These two implicit challenges point to an approach to law and development that is infinitely more complex and rich. This view seems to open up, at least for me, new ways of thinking about how law matters for development. An approach that takes legal language, transnational networks, and the “back office” into account has deep implications for how we think about market norms. In this sense the phrase “collateral knowledge” actually implies a pathway through which law could really matter for the formation of these norms. But importantly, this formation is not as direct as we may think it is. Therefore development outcomes themselves operate collaterally, through the actions of quotidian legal implementers rather than either a state regulator or the unconstrained and informal spirit of a market community. To the extent that these everyday implementers use the language of collateral, it would be an interesting question to know, descriptively, just how transnational various local markets are.

    Professor Riles writes in her book that collateral is “paradigmatic of a class of low-profile, mundane, but indispensable activities and practices that are too often ignored as we think about how markets should work and how they should be governed.” I think that’s right not only for studying financial markets but for studying how law and development merge more generally. For example, an interesting study would be whether rural, agricultural market regulators use the language of collateral to shape the norms of market exchange in the selling of produce and agricultural goods. Or how joint liability schemes to mitigate risks of disaster, disease, or crop failure are mediated and shaped through what dialectic of collateral those in the market are using.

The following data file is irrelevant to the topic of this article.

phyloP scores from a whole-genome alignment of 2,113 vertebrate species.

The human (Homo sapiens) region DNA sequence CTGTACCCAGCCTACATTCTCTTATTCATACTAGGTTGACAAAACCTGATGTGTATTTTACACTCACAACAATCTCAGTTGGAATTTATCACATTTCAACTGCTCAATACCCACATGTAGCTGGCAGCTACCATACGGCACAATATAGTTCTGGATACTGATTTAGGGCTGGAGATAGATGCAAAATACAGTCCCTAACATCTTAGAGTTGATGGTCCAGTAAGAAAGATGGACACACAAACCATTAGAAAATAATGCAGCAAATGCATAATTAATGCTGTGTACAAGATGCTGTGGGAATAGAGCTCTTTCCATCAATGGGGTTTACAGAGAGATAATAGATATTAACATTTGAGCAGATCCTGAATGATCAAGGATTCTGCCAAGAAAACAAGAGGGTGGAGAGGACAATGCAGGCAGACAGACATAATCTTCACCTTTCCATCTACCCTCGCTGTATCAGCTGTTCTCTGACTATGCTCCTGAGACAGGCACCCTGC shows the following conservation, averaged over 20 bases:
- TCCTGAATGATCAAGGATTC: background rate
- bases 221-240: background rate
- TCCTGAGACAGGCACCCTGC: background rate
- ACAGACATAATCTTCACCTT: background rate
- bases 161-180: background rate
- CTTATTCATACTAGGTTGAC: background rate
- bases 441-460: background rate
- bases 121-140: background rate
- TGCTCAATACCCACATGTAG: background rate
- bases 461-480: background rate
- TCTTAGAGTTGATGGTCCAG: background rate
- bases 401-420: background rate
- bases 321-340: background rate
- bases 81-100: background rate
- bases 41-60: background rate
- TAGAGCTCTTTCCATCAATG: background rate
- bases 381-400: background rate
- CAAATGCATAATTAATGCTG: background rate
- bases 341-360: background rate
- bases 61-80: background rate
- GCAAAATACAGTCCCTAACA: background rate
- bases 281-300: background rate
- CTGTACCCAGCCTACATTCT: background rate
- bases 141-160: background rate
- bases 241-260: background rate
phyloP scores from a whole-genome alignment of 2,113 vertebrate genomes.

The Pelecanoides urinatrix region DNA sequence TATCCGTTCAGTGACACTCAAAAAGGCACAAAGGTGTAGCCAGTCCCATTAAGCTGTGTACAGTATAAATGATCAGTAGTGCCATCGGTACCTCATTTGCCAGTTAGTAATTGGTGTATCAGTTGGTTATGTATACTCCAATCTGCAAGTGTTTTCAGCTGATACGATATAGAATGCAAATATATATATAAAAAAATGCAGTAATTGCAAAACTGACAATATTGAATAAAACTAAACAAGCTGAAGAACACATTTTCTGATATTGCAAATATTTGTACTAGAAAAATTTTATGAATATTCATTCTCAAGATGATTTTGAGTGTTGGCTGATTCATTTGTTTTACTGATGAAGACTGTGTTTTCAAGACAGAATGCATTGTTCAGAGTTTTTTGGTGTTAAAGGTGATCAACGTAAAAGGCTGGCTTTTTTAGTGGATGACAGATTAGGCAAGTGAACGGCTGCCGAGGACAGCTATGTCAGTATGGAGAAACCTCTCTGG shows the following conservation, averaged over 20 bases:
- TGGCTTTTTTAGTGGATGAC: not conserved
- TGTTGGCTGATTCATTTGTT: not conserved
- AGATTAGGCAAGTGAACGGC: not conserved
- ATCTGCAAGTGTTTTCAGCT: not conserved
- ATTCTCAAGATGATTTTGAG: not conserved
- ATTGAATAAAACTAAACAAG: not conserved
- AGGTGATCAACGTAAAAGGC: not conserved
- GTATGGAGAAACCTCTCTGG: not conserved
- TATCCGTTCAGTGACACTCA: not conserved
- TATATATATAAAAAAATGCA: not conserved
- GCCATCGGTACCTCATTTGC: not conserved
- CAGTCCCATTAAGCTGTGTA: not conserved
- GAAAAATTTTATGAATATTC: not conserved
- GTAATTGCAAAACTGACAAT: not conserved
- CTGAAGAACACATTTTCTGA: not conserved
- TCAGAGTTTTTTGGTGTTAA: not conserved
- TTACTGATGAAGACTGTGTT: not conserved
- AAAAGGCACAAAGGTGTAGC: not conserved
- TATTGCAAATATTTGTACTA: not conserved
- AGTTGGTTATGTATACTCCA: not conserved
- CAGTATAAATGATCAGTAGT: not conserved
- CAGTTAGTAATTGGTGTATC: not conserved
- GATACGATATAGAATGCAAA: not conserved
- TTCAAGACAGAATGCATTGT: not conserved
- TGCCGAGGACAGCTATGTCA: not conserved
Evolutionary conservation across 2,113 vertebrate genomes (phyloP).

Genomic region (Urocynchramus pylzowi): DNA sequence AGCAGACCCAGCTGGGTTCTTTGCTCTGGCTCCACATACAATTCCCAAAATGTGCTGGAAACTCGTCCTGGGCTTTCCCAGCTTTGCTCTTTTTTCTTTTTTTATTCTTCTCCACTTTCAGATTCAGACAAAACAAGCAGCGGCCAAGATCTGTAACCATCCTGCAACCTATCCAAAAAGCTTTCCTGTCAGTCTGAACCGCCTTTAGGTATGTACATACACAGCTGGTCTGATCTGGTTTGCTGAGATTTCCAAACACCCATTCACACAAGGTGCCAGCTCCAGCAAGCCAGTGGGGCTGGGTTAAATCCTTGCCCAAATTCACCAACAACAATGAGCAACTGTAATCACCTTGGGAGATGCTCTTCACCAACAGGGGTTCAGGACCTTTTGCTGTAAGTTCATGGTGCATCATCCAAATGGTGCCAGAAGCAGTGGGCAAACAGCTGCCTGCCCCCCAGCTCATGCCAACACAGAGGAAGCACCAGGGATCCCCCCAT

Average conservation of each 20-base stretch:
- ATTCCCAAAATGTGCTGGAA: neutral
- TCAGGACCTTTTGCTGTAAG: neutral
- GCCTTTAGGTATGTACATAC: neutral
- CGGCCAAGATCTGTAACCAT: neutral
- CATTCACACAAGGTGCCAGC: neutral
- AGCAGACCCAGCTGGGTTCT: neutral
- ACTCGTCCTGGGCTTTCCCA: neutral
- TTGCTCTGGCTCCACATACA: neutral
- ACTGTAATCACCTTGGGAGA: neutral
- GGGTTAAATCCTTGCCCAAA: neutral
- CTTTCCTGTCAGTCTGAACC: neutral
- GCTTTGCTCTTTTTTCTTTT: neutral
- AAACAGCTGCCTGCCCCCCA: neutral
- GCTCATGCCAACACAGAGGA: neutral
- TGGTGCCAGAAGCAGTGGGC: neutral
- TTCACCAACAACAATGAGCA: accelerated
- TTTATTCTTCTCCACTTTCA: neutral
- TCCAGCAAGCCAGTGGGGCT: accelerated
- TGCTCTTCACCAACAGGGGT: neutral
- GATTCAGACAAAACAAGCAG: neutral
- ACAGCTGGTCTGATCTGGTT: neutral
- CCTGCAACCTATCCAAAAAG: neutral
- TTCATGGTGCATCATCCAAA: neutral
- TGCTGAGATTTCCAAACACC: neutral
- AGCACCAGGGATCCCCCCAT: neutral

Between the optimists and the skeptics is a “hollow core” and in that core perhaps lies the work ahead for law and development. Rather than gesturing at grand theories of contract or property, we should be investigating, quantifying, and experimenting with the “back office”, and that includes the way they experience and talk about collateral.

  2. Daniel,
    Thank you for this really brilliant intervention. Your question at the talk and your comment here has prompted me to think about the relationship between the findings of this research and those of my previous research which are literally and figuratively a thousand miles away. My first book, The Network Inside Out (2000), focused on law and development issues–both property rights issues and women’s rights issues–and was based primarily on fieldwork in Fiji. Although I don’t want to exaggerate the similarities, as you say, it is useful to focus on the role legal techniques play not just in elite financial markets but in the lives of, say, rural landowners in Fiji as well.
    One of my many quibbles with De Soto is that he assumes that norms are stable–you add property rights and nothing much changes, except that people now have a new tool to better do what they always were trying to do before. This ignores how, as you say, the introduction of a legal language changes the pathways for peoples’ interactions. There are now new terms, new battlegrounds (is that contract for sale real or a forgery? what was the meaning of a certain clause in the contract? etc), new institutions, from land registries to scriveners and lawyers to courts.
    Now I agree with you that the courts may be the least important aspect of all of this and that one implication of the approach I take here for law and development may be that rather than focus on courts alone we might want to begin to focus on other sites of legal professionalization, from foreign LLM programs to the training of local police, victim advocates, or legal scriveners whose job it is in many countries to draft contracts or prepare land titles. And contra De Soto again I would insist that the effects of the introduction of legal techniques as a modality of sociality are not predictable in advance. They may stabilize things and bring prosperity as he insists or they may not. More interestingly, they may have all kinds of other effects. For example, in one chapter in my previous book I describe how a community of mixed race people who lacked cultural authenticity from their own point of view and the point of view of indigenous people in Fiji used land titles–and particular the process of dividing land among kin at each generation–as a kind of substitute for culture, norms, and identity.
    In any case, thank you so much for getting me thinking about these connections. I hope we can continue the conversation.